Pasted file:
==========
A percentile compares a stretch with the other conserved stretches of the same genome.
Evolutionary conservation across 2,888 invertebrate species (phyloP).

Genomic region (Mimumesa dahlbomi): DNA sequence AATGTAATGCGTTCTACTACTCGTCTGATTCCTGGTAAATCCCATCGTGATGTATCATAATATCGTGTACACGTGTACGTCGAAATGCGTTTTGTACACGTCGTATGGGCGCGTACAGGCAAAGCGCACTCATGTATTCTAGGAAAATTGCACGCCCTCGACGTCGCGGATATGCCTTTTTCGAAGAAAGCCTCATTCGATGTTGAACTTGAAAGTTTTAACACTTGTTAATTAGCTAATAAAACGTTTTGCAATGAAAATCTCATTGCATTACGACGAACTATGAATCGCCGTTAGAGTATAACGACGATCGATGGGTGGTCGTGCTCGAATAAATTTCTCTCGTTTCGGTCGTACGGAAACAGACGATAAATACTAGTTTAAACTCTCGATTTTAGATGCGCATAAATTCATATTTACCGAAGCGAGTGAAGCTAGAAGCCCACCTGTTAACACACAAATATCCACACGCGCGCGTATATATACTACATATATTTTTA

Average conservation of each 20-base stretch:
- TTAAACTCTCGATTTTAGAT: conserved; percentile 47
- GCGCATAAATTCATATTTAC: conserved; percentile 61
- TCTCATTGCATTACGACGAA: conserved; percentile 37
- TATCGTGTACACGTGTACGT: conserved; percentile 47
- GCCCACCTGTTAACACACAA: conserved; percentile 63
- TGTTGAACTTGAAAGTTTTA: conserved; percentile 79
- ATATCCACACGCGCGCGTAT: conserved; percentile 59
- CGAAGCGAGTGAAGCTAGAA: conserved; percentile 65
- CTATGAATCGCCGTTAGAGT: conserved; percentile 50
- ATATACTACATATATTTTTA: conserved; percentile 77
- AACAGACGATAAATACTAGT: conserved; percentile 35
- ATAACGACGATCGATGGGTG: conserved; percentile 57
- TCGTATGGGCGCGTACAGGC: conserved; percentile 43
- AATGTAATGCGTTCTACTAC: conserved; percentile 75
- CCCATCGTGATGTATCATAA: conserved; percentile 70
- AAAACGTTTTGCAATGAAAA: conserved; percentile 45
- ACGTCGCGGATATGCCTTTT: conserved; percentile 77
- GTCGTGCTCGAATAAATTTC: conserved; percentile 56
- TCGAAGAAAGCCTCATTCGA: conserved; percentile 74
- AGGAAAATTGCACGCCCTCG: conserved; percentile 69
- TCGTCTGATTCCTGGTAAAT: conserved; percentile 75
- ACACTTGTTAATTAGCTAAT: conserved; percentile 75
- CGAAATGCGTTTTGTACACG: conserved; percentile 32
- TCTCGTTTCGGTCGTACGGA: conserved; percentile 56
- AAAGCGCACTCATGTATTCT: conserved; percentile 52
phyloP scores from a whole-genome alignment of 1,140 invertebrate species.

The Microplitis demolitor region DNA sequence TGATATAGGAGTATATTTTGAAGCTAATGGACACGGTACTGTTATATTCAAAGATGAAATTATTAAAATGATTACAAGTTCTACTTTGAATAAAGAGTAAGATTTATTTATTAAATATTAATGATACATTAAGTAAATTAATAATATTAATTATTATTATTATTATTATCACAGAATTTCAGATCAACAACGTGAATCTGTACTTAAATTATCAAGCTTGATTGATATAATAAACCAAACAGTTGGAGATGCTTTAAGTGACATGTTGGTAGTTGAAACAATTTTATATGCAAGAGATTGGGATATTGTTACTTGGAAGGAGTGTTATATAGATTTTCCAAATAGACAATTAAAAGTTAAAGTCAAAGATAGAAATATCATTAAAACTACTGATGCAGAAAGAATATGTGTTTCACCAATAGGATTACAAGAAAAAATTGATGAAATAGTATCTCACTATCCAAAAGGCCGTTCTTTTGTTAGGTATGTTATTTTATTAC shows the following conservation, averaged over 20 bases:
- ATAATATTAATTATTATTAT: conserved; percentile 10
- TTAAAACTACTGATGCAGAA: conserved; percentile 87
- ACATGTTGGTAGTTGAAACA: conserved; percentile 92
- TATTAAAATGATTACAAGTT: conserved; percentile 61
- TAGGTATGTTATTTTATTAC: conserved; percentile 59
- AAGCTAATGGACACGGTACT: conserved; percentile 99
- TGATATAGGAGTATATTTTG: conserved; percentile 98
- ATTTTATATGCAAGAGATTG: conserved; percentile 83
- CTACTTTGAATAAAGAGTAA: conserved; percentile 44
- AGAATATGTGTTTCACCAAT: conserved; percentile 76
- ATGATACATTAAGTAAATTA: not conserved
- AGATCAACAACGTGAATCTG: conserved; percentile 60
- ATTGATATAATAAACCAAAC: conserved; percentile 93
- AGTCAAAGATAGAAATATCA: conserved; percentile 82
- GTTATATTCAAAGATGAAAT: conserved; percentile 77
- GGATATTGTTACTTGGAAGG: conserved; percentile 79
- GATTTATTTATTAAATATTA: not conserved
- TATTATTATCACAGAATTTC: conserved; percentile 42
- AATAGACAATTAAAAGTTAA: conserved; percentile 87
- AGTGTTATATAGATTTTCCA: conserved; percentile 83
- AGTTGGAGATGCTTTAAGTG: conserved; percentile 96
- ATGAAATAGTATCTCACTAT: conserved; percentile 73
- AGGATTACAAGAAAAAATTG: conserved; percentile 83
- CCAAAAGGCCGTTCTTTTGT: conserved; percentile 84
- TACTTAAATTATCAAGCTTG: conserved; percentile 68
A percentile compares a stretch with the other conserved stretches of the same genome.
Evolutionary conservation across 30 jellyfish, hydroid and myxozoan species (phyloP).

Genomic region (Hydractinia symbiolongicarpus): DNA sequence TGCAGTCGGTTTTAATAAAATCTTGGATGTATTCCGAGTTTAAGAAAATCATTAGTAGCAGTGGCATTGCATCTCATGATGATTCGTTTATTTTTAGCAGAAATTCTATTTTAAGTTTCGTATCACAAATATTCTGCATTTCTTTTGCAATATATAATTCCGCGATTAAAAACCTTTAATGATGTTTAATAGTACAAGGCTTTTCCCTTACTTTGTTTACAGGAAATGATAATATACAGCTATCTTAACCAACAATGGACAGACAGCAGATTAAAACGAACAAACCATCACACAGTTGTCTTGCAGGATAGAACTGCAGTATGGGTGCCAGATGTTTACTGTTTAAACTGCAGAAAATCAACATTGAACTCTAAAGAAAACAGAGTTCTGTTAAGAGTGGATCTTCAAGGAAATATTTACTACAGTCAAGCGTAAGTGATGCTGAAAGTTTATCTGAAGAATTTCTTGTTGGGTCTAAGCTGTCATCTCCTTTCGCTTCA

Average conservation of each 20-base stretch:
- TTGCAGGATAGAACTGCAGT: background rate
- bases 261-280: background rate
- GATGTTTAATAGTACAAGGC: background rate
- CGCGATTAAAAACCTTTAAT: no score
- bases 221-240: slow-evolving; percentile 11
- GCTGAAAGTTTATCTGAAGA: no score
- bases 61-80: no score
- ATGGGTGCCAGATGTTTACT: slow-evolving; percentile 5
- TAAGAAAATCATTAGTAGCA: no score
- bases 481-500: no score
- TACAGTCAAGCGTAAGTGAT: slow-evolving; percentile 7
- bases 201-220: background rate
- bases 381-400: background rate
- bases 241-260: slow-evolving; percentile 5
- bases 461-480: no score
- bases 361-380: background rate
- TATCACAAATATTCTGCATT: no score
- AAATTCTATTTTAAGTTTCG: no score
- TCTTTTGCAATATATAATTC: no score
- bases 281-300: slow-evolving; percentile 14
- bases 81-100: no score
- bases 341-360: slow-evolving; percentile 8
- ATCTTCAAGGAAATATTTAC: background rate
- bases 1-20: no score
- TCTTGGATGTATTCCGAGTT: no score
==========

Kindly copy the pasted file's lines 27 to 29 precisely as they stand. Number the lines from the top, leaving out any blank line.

- CGAAATGCGTTTTGTACACG: conserved; percentile 32
- TCTCGTTTCGGTCGTACGGA: conserved; percentile 56
- AAAGCGCACTCATGTATTCT: conserved; percentile 52